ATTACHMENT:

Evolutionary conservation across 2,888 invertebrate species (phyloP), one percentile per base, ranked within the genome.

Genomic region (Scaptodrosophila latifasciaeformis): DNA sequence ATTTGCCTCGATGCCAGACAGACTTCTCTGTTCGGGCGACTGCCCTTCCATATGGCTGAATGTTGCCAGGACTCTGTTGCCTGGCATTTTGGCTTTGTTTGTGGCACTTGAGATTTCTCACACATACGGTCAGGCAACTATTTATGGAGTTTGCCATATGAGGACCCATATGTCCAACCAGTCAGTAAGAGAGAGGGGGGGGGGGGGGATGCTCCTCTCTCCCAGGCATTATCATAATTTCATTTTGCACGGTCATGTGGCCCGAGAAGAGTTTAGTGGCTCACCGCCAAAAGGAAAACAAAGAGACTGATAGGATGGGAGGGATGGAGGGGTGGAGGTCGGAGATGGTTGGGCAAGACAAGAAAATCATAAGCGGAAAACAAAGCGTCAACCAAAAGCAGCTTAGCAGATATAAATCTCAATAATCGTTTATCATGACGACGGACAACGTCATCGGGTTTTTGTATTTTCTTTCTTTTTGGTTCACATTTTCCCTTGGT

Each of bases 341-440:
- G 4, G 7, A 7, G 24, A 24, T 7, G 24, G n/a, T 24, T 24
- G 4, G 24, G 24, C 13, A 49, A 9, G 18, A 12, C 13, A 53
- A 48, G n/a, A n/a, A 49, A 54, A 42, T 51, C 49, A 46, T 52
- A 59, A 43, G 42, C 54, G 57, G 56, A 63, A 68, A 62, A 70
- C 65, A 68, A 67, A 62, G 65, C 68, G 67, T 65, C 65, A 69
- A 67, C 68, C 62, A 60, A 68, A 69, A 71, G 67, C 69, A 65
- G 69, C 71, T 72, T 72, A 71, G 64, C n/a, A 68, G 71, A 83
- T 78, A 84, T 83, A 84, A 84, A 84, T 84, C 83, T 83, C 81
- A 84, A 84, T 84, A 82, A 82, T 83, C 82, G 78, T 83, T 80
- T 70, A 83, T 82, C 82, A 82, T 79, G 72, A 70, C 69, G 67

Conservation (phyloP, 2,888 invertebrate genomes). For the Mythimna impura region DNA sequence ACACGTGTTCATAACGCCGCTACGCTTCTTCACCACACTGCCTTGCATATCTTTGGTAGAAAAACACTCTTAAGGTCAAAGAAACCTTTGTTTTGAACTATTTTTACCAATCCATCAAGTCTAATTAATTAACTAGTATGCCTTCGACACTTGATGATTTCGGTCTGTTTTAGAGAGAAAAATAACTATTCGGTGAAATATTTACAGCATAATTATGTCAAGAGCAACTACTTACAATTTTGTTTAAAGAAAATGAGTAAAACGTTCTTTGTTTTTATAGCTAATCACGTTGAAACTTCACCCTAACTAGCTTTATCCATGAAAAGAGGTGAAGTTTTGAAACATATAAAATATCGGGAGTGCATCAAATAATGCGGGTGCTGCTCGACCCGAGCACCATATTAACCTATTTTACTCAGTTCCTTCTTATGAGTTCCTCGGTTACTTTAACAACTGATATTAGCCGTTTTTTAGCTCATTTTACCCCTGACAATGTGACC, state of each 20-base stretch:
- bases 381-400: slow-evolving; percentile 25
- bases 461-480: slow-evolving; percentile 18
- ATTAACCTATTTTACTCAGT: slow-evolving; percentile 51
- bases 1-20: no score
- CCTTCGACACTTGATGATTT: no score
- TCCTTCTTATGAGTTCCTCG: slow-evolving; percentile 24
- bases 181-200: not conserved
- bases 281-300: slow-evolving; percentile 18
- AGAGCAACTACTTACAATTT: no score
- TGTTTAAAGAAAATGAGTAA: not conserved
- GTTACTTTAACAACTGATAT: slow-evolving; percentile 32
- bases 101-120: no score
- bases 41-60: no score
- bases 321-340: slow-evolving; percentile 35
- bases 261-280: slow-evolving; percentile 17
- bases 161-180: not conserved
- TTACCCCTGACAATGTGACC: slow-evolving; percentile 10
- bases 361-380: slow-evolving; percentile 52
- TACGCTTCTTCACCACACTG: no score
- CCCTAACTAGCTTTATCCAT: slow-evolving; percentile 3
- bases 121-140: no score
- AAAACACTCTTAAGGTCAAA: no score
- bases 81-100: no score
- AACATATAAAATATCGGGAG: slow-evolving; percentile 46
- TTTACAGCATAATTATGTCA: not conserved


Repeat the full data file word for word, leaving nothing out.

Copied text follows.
Evolutionary conservation across 2,888 invertebrate species (phyloP), one percentile per base, ranked within the genome.

Genomic region (Scaptodrosophila latifasciaeformis): DNA sequence ATTTGCCTCGATGCCAGACAGACTTCTCTGTTCGGGCGACTGCCCTTCCATATGGCTGAATGTTGCCAGGACTCTGTTGCCTGGCATTTTGGCTTTGTTTGTGGCACTTGAGATTTCTCACACATACGGTCAGGCAACTATTTATGGAGTTTGCCATATGAGGACCCATATGTCCAACCAGTCAGTAAGAGAGAGGGGGGGGGGGGGGATGCTCCTCTCTCCCAGGCATTATCATAATTTCATTTTGCACGGTCATGTGGCCCGAGAAGAGTTTAGTGGCTCACCGCCAAAAGGAAAACAAAGAGACTGATAGGATGGGAGGGATGGAGGGGTGGAGGTCGGAGATGGTTGGGCAAGACAAGAAAATCATAAGCGGAAAACAAAGCGTCAACCAAAAGCAGCTTAGCAGATATAAATCTCAATAATCGTTTATCATGACGACGGACAACGTCATCGGGTTTTTGTATTTTCTTTCTTTTTGGTTCACATTTTCCCTTGGT

Each of bases 341-440:
- G 4, G 7, A 7, G 24, A 24, T 7, G 24, G n/a, T 24, T 24
- G 4, G 24, G 24, C 13, A 49, A 9, G 18, A 12, C 13, A 53
- A 48, G n/a, A n/a, A 49, A 54, A 42, T 51, C 49, A 46, T 52
- A 59, A 43, G 42, C 54, G 57, G 56, A 63, A 68, A 62, A 70
- C 65, A 68, A 67, A 62, G 65, C 68, G 67, T 65, C 65, A 69
- A 67, C 68, C 62, A 60, A 68, A 69, A 71, G 67, C 69, A 65
- G 69, C 71, T 72, T 72, A 71, G 64, C n/a, A 68, G 71, A 83
- T 78, A 84, T 83, A 84, A 84, A 84, T 84, C 83, T 83, C 81
- A 84, A 84, T 84, A 82, A 82, T 83, C 82, G 78, T 83, T 80
- T 70, A 83, T 82, C 82, A 82, T 79, G 72, A 70, C 69, G 67

Conservation (phyloP, 2,888 invertebrate genomes). For the Mythimna impura region DNA sequence ACACGTGTTCATAACGCCGCTACGCTTCTTCACCACACTGCCTTGCATATCTTTGGTAGAAAAACACTCTTAAGGTCAAAGAAACCTTTGTTTTGAACTATTTTTACCAATCCATCAAGTCTAATTAATTAACTAGTATGCCTTCGACACTTGATGATTTCGGTCTGTTTTAGAGAGAAAAATAACTATTCGGTGAAATATTTACAGCATAATTATGTCAAGAGCAACTACTTACAATTTTGTTTAAAGAAAATGAGTAAAACGTTCTTTGTTTTTATAGCTAATCACGTTGAAACTTCACCCTAACTAGCTTTATCCATGAAAAGAGGTGAAGTTTTGAAACATATAAAATATCGGGAGTGCATCAAATAATGCGGGTGCTGCTCGACCCGAGCACCATATTAACCTATTTTACTCAGTTCCTTCTTATGAGTTCCTCGGTTACTTTAACAACTGATATTAGCCGTTTTTTAGCTCATTTTACCCCTGACAATGTGACC, state of each 20-base stretch:
- bases 381-400: slow-evolving; percentile 25
- bases 461-480: slow-evolving; percentile 18
- ATTAACCTATTTTACTCAGT: slow-evolving; percentile 51
- bases 1-20: no score
- CCTTCGACACTTGATGATTT: no score
- TCCTTCTTATGAGTTCCTCG: slow-evolving; percentile 24
- bases 181-200: not conserved
- bases 281-300: slow-evolving; percentile 18
- AGAGCAACTACTTACAATTT: no score
- TGTTTAAAGAAAATGAGTAA: not conserved
- GTTACTTTAACAACTGATAT: slow-evolving; percentile 32
- bases 101-120: no score
- bases 41-60: no score
- bases 321-340: slow-evolving; percentile 35
- bases 261-280: slow-evolving; percentile 17
- bases 161-180: not conserved
- TTACCCCTGACAATGTGACC: slow-evolving; percentile 10
- bases 361-380: slow-evolving; percentile 52
- TACGCTTCTTCACCACACTG: no score
- CCCTAACTAGCTTTATCCAT: slow-evolving; percentile 3
- bases 121-140: no score
- AAAACACTCTTAAGGTCAAA: no score
- bases 81-100: no score
- AACATATAAAATATCGGGAG: slow-evolving; percentile 46
- TTTACAGCATAATTATGTCA: not conserved